An Autumn Equinox Update

Happy Autumn Equinox/ Mabon/ Harvest Home/ Alban Elfed everyone. I am just writing a quick update about my plans. I know I haven’t been blogging regularly for the past year, but that is going to change soon. I have been traveling across Asia, Australia and now New Zealand, but my travels come to an end at Samhain and I will be back in England and ready to focus on this blog once again. I should end up blogging a lot more regularly from November, especially on the previously mentioned Through The Books series, and hopefully a few more articles on Pagan Monasticism too (and one on Daoism). I am also planning to join the OBOD Bardic course in November, as well as begin the ADF Generalist Studies Path (I will document my progress on my ADF blog linked above).

The Autumn Equinox is a traditional time for a Pagan thanksgiving, a time to remember what we are grateful for. So here are some things I’m thankful for this year.

  1. I am thankful for you, the readers of this blog, who inspire me to keep writing.
  2. I am thankful for the chance to travel to new countries and experience different cultures. And to learn lots about different religious traditions in those countries that can help me in my practice of paganism.
  3. I am thankful for the many other Pagans who regularly blog on the internet and help me to think more deeply about my religious path and practices.

Have a great day everyone.


What Pagans can learn from the Aboriginal People’s – How to re-enchant the land!

Recently I wrote a post called – What Pagans can learn from Asia. It was a summary of the things I discovered about people’s religious ideas in Asia. Since then, I have traveled to Australia and as my time here comes to a close, I am reflecting on what I have learned here. Interestingly it appears that others are having similar thoughts.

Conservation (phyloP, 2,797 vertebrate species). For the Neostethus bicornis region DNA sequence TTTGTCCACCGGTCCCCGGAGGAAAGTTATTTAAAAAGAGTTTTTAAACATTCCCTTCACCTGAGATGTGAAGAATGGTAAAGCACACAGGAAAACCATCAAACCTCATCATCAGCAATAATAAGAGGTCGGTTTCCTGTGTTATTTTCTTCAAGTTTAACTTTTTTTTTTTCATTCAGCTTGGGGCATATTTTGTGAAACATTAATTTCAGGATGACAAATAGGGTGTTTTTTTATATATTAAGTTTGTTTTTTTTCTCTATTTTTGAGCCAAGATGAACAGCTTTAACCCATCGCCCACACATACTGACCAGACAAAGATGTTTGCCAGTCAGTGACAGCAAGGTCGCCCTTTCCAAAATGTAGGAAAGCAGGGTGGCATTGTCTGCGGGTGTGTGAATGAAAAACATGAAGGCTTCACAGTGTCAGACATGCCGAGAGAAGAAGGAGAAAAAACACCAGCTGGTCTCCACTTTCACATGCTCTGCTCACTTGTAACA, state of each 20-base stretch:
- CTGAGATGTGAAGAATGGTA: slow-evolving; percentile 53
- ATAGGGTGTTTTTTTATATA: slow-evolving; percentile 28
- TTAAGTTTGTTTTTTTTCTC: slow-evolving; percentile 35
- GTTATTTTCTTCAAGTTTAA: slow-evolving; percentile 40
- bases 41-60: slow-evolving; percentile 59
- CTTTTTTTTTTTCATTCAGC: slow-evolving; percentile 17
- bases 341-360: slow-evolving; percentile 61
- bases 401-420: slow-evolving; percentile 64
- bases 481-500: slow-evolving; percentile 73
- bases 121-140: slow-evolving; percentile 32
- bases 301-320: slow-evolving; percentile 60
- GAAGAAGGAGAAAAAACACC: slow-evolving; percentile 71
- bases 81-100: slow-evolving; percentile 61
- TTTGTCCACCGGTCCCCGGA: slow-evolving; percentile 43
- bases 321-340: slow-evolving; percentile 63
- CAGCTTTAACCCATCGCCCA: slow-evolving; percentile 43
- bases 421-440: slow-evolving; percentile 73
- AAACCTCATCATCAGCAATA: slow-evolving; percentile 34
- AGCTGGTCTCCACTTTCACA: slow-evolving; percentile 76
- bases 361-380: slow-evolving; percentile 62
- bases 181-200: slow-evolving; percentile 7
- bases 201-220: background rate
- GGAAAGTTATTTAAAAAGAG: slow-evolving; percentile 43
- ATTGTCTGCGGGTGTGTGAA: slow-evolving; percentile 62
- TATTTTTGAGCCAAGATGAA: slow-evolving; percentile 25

For the past two months in Australia, I have taken a particular interest in the Aboriginal cultures. The aboriginal peoples have been here over 70,000 years and are one of the oldest surviving cultures on earth. Despite the best efforts of European colonisers to convert and “civilise” them, a lot of their culture has survived. I believe there are several lessons we can learn from them as Pagans and apply to our own religious practice.

The aboriginal people’s believe that in a period called the “Dream-time”, a time before time, ancestral beings such as the rainbow serpent traveled across the land and created the different parts of it – the land and rock formations, the rivers and seas, the plants and animals. Because they are created by the ancestral beings, part of the spirit of the ancestral beings remains (in fact they turned themselves into them) and these places are therefore sacred places.

Lesson 1 – Stories
There is a lot of talk in Paganism at the moment about “re-enchanting the land.” The question, of course, is how to do so? In my opinion the Aboriginal people’s offer the answer – tell sacred stories about the places around you. The aboriginal people’s tell stories of how each aspect of their landscape was created by ancestral beings/ gods. These stories not only contain the laws of the tribe, thereby preserving their culture, but also are the literal scriptures of the people – their stories are their scriptures and reading the land is reading the scriptures. So, as modern Pagans, what can we learn from this? The importance of stories! Research and find out the stories of your local area, of the significant events and places there, but more importantly, think about the gods, ancestors and nature spirits who were worshiped on this land, and look for the interesting features of the landscape, then write stories about those places. Write stories about how those places came into being. Did Thor fight an ice giant and throw that big hill down on top of him? Did that river come about because a goddess wanted to give water to her human lover who was struggling to farm? Did the sacred fox teach an important moral to his cubs under that tree? Meditate and write stories about the gods and spirits you worship, the local animals and plants, and the interesting places in your land. Then put them up on the internet or share them with your pagan communities. Connect with the land through discovering or telling new stories. Make the land an enchanting place again.